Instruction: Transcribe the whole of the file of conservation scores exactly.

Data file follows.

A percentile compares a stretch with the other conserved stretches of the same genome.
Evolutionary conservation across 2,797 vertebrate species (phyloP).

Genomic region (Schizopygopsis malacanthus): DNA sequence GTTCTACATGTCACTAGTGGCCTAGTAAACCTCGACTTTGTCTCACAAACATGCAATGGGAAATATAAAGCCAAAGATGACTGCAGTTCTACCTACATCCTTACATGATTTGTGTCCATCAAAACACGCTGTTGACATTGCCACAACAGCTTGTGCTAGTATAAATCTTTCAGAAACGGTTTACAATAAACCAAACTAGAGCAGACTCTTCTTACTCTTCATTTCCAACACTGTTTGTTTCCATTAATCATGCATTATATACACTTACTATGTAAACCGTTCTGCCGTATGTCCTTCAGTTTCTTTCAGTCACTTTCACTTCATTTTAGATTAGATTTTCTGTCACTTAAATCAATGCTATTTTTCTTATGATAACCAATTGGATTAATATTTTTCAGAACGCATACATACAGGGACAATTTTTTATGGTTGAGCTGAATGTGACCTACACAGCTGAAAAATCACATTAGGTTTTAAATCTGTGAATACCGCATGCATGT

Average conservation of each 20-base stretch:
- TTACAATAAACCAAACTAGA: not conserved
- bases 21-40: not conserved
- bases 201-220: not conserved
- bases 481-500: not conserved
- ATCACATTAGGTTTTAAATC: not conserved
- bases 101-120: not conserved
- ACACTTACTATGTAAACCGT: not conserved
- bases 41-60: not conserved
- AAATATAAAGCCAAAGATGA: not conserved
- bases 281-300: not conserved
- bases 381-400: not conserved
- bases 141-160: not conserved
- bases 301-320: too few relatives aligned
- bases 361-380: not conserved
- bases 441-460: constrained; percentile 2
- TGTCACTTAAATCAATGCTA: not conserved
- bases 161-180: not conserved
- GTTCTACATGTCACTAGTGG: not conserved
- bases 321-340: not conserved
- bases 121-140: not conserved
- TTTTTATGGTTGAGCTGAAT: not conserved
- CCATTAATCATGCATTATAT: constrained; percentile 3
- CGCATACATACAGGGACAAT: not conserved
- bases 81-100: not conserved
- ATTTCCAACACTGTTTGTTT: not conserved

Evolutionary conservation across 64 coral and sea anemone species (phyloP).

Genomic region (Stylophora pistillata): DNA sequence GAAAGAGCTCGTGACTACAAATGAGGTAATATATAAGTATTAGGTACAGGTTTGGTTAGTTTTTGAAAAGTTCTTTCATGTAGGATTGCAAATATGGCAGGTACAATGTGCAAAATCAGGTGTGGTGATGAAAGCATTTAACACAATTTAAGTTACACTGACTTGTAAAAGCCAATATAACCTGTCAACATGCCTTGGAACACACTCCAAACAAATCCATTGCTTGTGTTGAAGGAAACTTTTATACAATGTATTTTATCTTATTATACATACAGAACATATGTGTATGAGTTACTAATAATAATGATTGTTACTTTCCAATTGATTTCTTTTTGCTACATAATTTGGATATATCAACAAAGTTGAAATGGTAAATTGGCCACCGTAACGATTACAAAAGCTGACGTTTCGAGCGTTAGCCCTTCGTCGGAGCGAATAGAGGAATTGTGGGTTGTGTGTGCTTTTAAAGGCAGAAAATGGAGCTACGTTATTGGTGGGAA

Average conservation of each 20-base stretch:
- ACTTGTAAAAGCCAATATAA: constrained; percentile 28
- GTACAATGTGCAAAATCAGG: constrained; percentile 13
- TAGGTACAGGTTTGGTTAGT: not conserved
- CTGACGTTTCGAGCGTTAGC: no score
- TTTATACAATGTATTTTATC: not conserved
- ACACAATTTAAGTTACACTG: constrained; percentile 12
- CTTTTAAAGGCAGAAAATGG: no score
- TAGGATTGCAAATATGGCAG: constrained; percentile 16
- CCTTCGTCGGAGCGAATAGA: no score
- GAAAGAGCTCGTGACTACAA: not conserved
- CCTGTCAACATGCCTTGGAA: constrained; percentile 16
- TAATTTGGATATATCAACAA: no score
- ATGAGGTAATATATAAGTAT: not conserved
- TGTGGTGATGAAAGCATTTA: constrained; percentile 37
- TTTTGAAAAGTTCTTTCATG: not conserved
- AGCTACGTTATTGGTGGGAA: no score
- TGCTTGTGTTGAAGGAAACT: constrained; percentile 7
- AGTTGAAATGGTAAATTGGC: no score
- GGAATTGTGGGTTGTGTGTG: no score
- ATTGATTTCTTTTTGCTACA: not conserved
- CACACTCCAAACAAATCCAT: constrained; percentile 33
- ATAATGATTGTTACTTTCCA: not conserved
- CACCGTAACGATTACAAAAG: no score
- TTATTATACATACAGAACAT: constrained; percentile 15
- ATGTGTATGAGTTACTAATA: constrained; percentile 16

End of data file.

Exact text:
A percentile compares a stretch with the other conserved stretches of the same genome.
Evolutionary conservation across 2,797 vertebrate species (phyloP).

Genomic region (Schizopygopsis malacanthus): DNA sequence GTTCTACATGTCACTAGTGGCCTAGTAAACCTCGACTTTGTCTCACAAACATGCAATGGGAAATATAAAGCCAAAGATGACTGCAGTTCTACCTACATCCTTACATGATTTGTGTCCATCAAAACACGCTGTTGACATTGCCACAACAGCTTGTGCTAGTATAAATCTTTCAGAAACGGTTTACAATAAACCAAACTAGAGCAGACTCTTCTTACTCTTCATTTCCAACACTGTTTGTTTCCATTAATCATGCATTATATACACTTACTATGTAAACCGTTCTGCCGTATGTCCTTCAGTTTCTTTCAGTCACTTTCACTTCATTTTAGATTAGATTTTCTGTCACTTAAATCAATGCTATTTTTCTTATGATAACCAATTGGATTAATATTTTTCAGAACGCATACATACAGGGACAATTTTTTATGGTTGAGCTGAATGTGACCTACACAGCTGAAAAATCACATTAGGTTTTAAATCTGTGAATACCGCATGCATGT

Average conservation of each 20-base stretch:
- TTACAATAAACCAAACTAGA: not conserved
- bases 21-40: not conserved
- bases 201-220: not conserved
- bases 481-500: not conserved
- ATCACATTAGGTTTTAAATC: not conserved
- bases 101-120: not conserved
- ACACTTACTATGTAAACCGT: not conserved
- bases 41-60: not conserved
- AAATATAAAGCCAAAGATGA: not conserved
- bases 281-300: not conserved
- bases 381-400: not conserved
- bases 141-160: not conserved
- bases 301-320: too few relatives aligned
- bases 361-380: not conserved
- bases 441-460: constrained; percentile 2
- TGTCACTTAAATCAATGCTA: not conserved
- bases 161-180: not conserved
- GTTCTACATGTCACTAGTGG: not conserved
- bases 321-340: not conserved
- bases 121-140: not conserved
- TTTTTATGGTTGAGCTGAAT: not conserved
- CCATTAATCATGCATTATAT: constrained; percentile 3
- CGCATACATACAGGGACAAT: not conserved
- bases 81-100: not conserved
- ATTTCCAACACTGTTTGTTT: not conserved

Evolutionary conservation across 64 coral and sea anemone species (phyloP).

Genomic region (Stylophora pistillata): DNA sequence GAAAGAGCTCGTGACTACAAATGAGGTAATATATAAGTATTAGGTACAGGTTTGGTTAGTTTTTGAAAAGTTCTTTCATGTAGGATTGCAAATATGGCAGGTACAATGTGCAAAATCAGGTGTGGTGATGAAAGCATTTAACACAATTTAAGTTACACTGACTTGTAAAAGCCAATATAACCTGTCAACATGCCTTGGAACACACTCCAAACAAATCCATTGCTTGTGTTGAAGGAAACTTTTATACAATGTATTTTATCTTATTATACATACAGAACATATGTGTATGAGTTACTAATAATAATGATTGTTACTTTCCAATTGATTTCTTTTTGCTACATAATTTGGATATATCAACAAAGTTGAAATGGTAAATTGGCCACCGTAACGATTACAAAAGCTGACGTTTCGAGCGTTAGCCCTTCGTCGGAGCGAATAGAGGAATTGTGGGTTGTGTGTGCTTTTAAAGGCAGAAAATGGAGCTACGTTATTGGTGGGAA

Average conservation of each 20-base stretch:
- ACTTGTAAAAGCCAATATAA: constrained; percentile 28
- GTACAATGTGCAAAATCAGG: constrained; percentile 13
- TAGGTACAGGTTTGGTTAGT: not conserved
- CTGACGTTTCGAGCGTTAGC: no score
- TTTATACAATGTATTTTATC: not conserved
- ACACAATTTAAGTTACACTG: constrained; percentile 12
- CTTTTAAAGGCAGAAAATGG: no score
- TAGGATTGCAAATATGGCAG: constrained; percentile 16
- CCTTCGTCGGAGCGAATAGA: no score
- GAAAGAGCTCGTGACTACAA: not conserved
- CCTGTCAACATGCCTTGGAA: constrained; percentile 16
- TAATTTGGATATATCAACAA: no score
- ATGAGGTAATATATAAGTAT: not conserved
- TGTGGTGATGAAAGCATTTA: constrained; percentile 37
- TTTTGAAAAGTTCTTTCATG: not conserved
- AGCTACGTTATTGGTGGGAA: no score
- TGCTTGTGTTGAAGGAAACT: constrained; percentile 7
- AGTTGAAATGGTAAATTGGC: no score
- GGAATTGTGGGTTGTGTGTG: no score
- ATTGATTTCTTTTTGCTACA: not conserved
- CACACTCCAAACAAATCCAT: constrained; percentile 33
- ATAATGATTGTTACTTTCCA: not conserved
- CACCGTAACGATTACAAAAG: no score
- TTATTATACATACAGAACAT: constrained; percentile 15
- ATGTGTATGAGTTACTAATA: constrained; percentile 16